There's a not a massive gap in the quality of the students of the outcomes. IESE is generally ranked slightly above HEC but, for example, this year HEC is higher. However, IESE is way harder and heavier than HEC. Generally, it's very hard to get into the grandes ecoles, and when you are there it's taken for granted that you are smart. Your role there is to accelerate, acclimatize, contextualise, specialize and network. IESE is harder work, and the students can't avoid their weaknesses, be that quant work or group work. In different ways, that different is also one of managerial cultures between their countries. However, it also reflects the division of labour between IESE and ESADE which is reflective of the difference between those schools owners, Opus Dei and the Society of Jesus.
Indeed, the long programme at IESE is the traditional format and is the better one for changers, those who are shifting country, role, industry. The track without an internship is better for those who are accelerating on the same path. That's true everywhere, of course. The longer the format, the more chances you have to make a transition.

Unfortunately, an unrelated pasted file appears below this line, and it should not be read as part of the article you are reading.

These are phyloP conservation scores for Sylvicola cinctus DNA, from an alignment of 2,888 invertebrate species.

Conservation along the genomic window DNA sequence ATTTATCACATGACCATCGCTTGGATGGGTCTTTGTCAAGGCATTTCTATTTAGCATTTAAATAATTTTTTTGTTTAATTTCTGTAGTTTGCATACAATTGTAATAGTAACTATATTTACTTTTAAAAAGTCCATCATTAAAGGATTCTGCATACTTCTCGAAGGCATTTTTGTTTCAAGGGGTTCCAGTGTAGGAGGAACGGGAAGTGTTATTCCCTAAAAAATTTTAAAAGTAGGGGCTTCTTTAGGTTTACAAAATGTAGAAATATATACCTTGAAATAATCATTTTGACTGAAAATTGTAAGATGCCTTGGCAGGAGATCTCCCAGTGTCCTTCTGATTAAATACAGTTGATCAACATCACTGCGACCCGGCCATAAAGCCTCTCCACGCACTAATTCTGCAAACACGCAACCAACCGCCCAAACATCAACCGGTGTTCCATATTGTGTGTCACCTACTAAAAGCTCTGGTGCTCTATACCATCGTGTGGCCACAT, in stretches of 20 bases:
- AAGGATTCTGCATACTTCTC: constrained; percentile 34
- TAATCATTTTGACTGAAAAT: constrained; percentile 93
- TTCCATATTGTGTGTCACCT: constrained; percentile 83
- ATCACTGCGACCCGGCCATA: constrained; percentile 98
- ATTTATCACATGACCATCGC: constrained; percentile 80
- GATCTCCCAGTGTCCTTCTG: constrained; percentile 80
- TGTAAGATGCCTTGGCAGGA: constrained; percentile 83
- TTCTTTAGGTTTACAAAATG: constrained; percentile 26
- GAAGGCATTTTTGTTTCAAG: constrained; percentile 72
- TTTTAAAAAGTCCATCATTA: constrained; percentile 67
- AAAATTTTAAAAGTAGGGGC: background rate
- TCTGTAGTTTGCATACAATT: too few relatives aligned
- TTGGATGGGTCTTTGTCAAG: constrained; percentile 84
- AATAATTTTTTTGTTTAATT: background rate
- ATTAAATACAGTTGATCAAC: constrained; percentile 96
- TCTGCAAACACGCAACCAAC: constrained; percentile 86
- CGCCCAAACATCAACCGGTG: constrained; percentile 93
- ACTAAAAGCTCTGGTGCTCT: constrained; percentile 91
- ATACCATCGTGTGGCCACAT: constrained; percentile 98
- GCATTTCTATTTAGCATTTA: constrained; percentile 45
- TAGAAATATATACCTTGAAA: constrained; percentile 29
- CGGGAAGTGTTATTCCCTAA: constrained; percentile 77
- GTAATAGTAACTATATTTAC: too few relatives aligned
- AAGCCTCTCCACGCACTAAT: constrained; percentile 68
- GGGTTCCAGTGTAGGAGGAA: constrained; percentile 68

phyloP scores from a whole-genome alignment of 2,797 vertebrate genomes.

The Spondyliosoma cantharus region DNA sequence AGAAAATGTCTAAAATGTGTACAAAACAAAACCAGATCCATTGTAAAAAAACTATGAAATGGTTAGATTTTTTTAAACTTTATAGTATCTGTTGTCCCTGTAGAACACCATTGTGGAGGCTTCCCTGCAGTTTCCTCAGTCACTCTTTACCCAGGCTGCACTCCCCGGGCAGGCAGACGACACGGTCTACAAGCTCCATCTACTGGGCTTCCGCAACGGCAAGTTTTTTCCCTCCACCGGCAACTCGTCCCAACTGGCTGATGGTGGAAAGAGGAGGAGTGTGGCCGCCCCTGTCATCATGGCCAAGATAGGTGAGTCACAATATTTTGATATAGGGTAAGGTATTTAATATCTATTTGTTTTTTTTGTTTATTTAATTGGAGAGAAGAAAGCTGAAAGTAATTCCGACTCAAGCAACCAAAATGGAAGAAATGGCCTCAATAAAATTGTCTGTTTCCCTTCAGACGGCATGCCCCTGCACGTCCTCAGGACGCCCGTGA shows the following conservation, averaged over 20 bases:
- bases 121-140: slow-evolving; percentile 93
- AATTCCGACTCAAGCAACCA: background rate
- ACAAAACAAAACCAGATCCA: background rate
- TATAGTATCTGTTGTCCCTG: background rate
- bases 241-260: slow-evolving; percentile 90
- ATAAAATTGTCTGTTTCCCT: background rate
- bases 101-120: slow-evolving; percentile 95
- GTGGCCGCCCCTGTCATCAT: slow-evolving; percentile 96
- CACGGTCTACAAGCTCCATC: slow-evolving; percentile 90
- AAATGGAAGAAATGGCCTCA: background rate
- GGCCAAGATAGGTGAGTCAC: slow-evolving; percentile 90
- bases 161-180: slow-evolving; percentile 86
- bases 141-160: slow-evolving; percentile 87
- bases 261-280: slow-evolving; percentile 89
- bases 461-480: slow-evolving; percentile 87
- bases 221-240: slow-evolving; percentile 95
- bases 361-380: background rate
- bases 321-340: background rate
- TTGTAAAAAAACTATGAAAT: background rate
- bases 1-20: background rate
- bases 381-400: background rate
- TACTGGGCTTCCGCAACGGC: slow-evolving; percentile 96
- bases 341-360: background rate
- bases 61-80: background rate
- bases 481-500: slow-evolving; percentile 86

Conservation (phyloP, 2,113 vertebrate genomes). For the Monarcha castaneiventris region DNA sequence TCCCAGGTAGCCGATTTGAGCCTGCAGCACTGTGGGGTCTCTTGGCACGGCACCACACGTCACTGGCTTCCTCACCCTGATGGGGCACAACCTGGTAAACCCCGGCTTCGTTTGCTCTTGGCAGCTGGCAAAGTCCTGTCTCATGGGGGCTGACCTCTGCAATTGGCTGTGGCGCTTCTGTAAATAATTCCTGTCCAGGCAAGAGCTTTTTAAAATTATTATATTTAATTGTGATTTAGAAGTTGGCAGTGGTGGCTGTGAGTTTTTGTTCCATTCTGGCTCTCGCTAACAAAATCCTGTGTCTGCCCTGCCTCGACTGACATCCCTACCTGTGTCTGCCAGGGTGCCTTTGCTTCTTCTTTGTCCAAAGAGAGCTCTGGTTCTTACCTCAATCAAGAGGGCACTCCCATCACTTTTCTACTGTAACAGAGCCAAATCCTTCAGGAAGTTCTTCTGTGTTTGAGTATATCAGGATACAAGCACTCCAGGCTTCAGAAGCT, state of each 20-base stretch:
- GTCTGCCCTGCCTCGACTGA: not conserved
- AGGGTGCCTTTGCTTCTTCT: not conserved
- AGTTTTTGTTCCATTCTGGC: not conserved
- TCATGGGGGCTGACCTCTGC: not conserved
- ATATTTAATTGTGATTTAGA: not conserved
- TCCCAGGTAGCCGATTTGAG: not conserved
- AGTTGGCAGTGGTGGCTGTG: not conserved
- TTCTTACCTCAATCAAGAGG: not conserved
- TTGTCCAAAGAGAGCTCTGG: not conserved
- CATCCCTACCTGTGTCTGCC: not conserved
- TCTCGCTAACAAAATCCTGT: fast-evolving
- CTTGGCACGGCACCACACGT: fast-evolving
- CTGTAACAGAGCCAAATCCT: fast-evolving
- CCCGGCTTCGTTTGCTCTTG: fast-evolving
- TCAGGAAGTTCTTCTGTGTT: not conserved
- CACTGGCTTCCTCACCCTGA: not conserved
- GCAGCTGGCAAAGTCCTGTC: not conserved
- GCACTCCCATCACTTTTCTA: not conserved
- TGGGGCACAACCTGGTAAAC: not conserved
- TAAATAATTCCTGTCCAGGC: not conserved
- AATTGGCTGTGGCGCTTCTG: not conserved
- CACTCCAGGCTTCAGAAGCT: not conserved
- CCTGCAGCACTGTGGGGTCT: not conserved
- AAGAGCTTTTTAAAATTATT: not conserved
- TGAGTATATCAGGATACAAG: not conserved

In a nutshell - Generally, IESE is a better school for finance. http://rankings.ft.com/businessschoolrankings/top-mbas-for-finance-2018
Duncan, I was reading this informative note again, and was wondering if you could share why you think HEC (for its MBA program) follows a sort of teaching and learning environment that's more suited to, let's say, the Grande Ecole students? Based on your note, it appears IESE does everything HEC does, and more.
Also, how should one be able to extract the sort of information you share here? I mean, I've attended several schools' webinars, and while some distinctly stand out in a few aspects, it's quite difficult to gauge and compare them completely. Of course, speaking to current students and former students is great, but barring those who do an exchange, pretty much of the input one would receive would be biased. Any tips on how to 'search better'?